A new protein variant underlies the ability of gastric cancers to resist an otherwise effective family of chemotherapy drugs, according to a study by a multidisciplinary team at Weill Cornell Medicine. The results suggest a treatment strategy that could improve the prognoses of many patients with cancer.
The study, published Oct. 20 in Developmental Cell, combined clinical insight, laboratory experiments, and sophisticated computational analysis to determine how some tumor cells resist a family of chemotherapy drugs called taxanes. Taxane treatment works by interfering with proteins that make up the cell's internal skeleton, but the variant protein, called CLIP-170S, allows cancer cells to dodge that interference.
"We identified a novel variant that is clinically prevalent and is expressed in more than 60 percent of patients with gastric cancer and operates with a mechanism that's different from previously discovered ones," said co-senior author Dr. Paraskevi Giannakakou, professor of pharmacology in medicine and director of research in the Division of Hematology and Medical Oncology, and associate director for education in the Sandra and Edward Meyer Cancer Center at Weill Cornell Medicine.
Taxanes, based on compounds originally discovered in yew trees, are first-line treatments for many cancers. Unfortunately, taxane-resistant cells often arise and survive the treatment, leaving patients with few options and poor prognoses. The problem is especially bad in gastric cancer.
"Most patients with gastric cancer live less than a year, and if we could figure out a way to make the taxanes more effective, we could have a bigger impact on patients," said co-senior author Dr. Manish Shah, director of the Gastrointestinal Oncology Program and chief of the Solid Tumor Oncology Service in the Division of Hematology and Medical Oncology at Weill Cornell Medicine and NewYork-Presbyterian/Weill Cornell Medical Center and the Bartlett Family Professor of Gastrointestinal Oncology and member of the Meyer Cancer Center at Weill Cornell Medicine. About 80 percent of gastric cancer patients develop taxane-resistant tumors, he said.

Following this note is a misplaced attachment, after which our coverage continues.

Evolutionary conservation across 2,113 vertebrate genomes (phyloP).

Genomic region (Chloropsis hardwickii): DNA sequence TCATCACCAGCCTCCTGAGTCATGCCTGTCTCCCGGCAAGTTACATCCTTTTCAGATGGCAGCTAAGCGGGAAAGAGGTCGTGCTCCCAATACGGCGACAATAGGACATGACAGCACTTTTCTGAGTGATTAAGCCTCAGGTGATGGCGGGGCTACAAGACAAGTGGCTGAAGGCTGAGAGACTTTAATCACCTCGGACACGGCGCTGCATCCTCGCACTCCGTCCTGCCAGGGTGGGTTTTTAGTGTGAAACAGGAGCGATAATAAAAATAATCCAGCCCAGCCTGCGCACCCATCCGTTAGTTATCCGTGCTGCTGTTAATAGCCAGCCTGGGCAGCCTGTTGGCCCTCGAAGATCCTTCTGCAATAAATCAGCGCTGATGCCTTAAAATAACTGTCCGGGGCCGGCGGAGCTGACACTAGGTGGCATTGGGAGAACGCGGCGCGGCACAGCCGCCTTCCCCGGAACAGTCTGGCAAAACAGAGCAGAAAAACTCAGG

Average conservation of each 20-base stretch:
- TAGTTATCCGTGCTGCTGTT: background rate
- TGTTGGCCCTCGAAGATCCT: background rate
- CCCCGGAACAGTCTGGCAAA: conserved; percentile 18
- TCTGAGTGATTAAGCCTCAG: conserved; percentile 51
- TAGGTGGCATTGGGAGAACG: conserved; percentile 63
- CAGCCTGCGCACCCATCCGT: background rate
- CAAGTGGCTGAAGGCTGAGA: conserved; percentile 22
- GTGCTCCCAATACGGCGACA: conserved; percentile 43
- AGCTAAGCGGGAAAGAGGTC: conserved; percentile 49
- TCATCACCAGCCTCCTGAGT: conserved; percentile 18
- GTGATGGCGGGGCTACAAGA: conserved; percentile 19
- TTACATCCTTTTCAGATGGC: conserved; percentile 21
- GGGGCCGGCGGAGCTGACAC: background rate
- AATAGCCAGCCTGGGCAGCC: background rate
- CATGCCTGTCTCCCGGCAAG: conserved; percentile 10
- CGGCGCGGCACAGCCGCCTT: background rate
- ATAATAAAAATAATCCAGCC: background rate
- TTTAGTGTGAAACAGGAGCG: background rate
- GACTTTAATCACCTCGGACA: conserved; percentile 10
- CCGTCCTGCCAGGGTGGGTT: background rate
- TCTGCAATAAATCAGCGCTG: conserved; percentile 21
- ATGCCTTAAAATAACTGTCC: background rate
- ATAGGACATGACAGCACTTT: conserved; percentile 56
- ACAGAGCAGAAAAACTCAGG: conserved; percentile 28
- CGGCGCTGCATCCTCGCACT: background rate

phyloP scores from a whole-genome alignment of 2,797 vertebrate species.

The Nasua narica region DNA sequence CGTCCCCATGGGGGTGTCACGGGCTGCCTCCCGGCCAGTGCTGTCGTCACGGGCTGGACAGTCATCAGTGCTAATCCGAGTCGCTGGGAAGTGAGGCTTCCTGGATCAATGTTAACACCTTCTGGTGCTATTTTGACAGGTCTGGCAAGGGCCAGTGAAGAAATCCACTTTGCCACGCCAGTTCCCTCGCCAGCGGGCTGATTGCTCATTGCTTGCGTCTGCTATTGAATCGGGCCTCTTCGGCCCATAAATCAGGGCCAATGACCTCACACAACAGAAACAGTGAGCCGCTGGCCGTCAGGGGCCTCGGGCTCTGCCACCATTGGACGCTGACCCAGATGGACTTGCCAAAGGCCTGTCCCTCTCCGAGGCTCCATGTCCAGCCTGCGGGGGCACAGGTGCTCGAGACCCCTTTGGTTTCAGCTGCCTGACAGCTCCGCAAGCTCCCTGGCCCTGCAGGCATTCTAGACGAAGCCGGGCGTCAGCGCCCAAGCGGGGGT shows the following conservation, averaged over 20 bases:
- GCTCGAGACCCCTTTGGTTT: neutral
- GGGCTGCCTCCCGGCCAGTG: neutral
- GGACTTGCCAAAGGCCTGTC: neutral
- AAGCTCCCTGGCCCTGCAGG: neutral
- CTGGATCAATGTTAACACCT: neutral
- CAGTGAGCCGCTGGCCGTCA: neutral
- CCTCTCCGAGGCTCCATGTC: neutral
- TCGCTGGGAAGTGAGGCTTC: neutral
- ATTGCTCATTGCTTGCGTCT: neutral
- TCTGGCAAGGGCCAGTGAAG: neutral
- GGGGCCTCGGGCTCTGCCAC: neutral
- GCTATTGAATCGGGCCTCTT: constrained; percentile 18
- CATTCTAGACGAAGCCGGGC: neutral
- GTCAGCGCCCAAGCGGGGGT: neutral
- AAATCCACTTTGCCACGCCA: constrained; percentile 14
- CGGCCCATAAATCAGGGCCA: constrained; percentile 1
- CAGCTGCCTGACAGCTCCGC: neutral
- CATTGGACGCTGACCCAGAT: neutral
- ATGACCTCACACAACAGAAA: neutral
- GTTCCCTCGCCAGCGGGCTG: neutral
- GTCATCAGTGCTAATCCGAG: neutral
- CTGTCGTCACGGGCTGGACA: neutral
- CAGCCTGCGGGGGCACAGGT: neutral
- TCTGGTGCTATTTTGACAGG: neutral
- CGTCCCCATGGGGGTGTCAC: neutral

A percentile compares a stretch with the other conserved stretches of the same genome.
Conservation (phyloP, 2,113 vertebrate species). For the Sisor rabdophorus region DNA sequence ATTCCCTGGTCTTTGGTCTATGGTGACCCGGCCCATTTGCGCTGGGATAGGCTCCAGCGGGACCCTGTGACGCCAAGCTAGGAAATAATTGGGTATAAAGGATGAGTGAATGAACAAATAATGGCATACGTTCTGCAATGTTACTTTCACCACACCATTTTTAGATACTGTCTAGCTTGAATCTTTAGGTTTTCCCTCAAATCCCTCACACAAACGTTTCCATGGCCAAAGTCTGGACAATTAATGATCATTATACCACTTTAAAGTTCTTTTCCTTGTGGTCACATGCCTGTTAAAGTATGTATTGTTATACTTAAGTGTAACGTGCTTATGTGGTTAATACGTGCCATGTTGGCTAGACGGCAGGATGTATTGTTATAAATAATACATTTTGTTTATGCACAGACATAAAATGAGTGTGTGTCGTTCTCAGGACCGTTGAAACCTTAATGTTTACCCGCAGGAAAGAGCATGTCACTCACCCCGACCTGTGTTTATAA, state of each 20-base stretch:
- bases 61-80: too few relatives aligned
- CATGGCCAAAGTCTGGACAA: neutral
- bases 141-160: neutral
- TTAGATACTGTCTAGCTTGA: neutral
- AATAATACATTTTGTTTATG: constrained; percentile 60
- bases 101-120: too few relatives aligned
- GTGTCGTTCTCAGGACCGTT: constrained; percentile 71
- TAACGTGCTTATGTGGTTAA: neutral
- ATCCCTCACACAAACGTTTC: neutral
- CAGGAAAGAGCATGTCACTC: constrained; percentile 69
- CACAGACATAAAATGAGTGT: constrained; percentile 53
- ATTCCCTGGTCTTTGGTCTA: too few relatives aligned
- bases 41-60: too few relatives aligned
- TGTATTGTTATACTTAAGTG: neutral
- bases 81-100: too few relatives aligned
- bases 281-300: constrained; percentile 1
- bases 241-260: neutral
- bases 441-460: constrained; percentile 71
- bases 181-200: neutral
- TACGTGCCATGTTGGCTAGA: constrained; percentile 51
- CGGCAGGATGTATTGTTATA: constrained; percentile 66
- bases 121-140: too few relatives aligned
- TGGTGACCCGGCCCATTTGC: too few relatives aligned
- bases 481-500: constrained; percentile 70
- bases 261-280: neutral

While years of research has revealed multiple ways cancer cells can resist taxane-mediated killing, those results have done little to change the clinical statistics.
"Everyone tries to understand mechanisms of taxane resistance, and yet nothing is helping patients clinically, none of the resistance mechanisms identified in the lab has made a clinical impact," Dr. Giannakakou said.
Wanting to take another stab at the problem, Dr. Shah approached Dr. Giannakakou with a reanalysis he'd done on data from the clinical trial that led to the FDA approval of taxanes for the treatment of patients with gastric cancer. The analysis revealed a subset of gastric cancer patients who didn't benefit at all from taxane treatment, suggesting that their tumors were drug-resistant even before being exposed to the compound.
The researchers, along with a multi-institutional team of collaborators, compared cells derived from taxane-resistant with those from taxane-sensitive tumors. They discovered that the taxane-resistant cells carried a variant form of a protein called CLIP-170, which normally helps the function of the cell's cytoskeleton.
Next, the team enlisted the aid of computational biologists to look for ways to overcome the newly discovered taxane resistance mechanism. "Starting with a database of approved drugs, we created a computational program that was able to screen through these molecules, in silico, to identify the ones that would essentially make resistant cells look more like cells that are sensitive to taxanes," said co-senior author Dr. Olivier Elemento, director of the Caryl and Israel Englander Institute for Precision Medicine, associate director of the HRH Prince Alwaleed Bin Talal Bin Abdulaziz Alsaud Institute for Computational Biomedicine and a professor of physiology and biophysics at Weill Cornell Medicine.
The algorithm highlighted a surprising candidate: imatinib, a leukemia drug sold under the brand name Gleevec. Imatinib's known mechanism of action is completely unrelated to that of taxanes, while gastric cancer is not one of its clinical indications. Nevertheless, the researchers confirmed that a combination of the two drugs kills taxane-resistant tumors in lab dishes.
"That's important, because it demonstrates how you can go in without preconceptions and use computational screening to come up with molecules that have an effect," said Dr. Elemento, who is also a co-founder and equity stakeholder of OneThree Biotech, an artificial intelligence-driven drug discovery and development company.
Because imatinib is already an approved drug, the investigators hope to start clinical trials on the combined treatment soon. CLIP-170 variants could also serve as biomarkers for taxane resistance in many types of solid tumors. "The whole story is really quite remarkable, and it opens the door for overcoming taxane resistance in other cancers as well," said Dr. Shah, who is also co-director of the Center for Advanced Digestive Care at Weill Cornell Medicine and NewYork-Presbyterian/Weill Cornell Medical Center.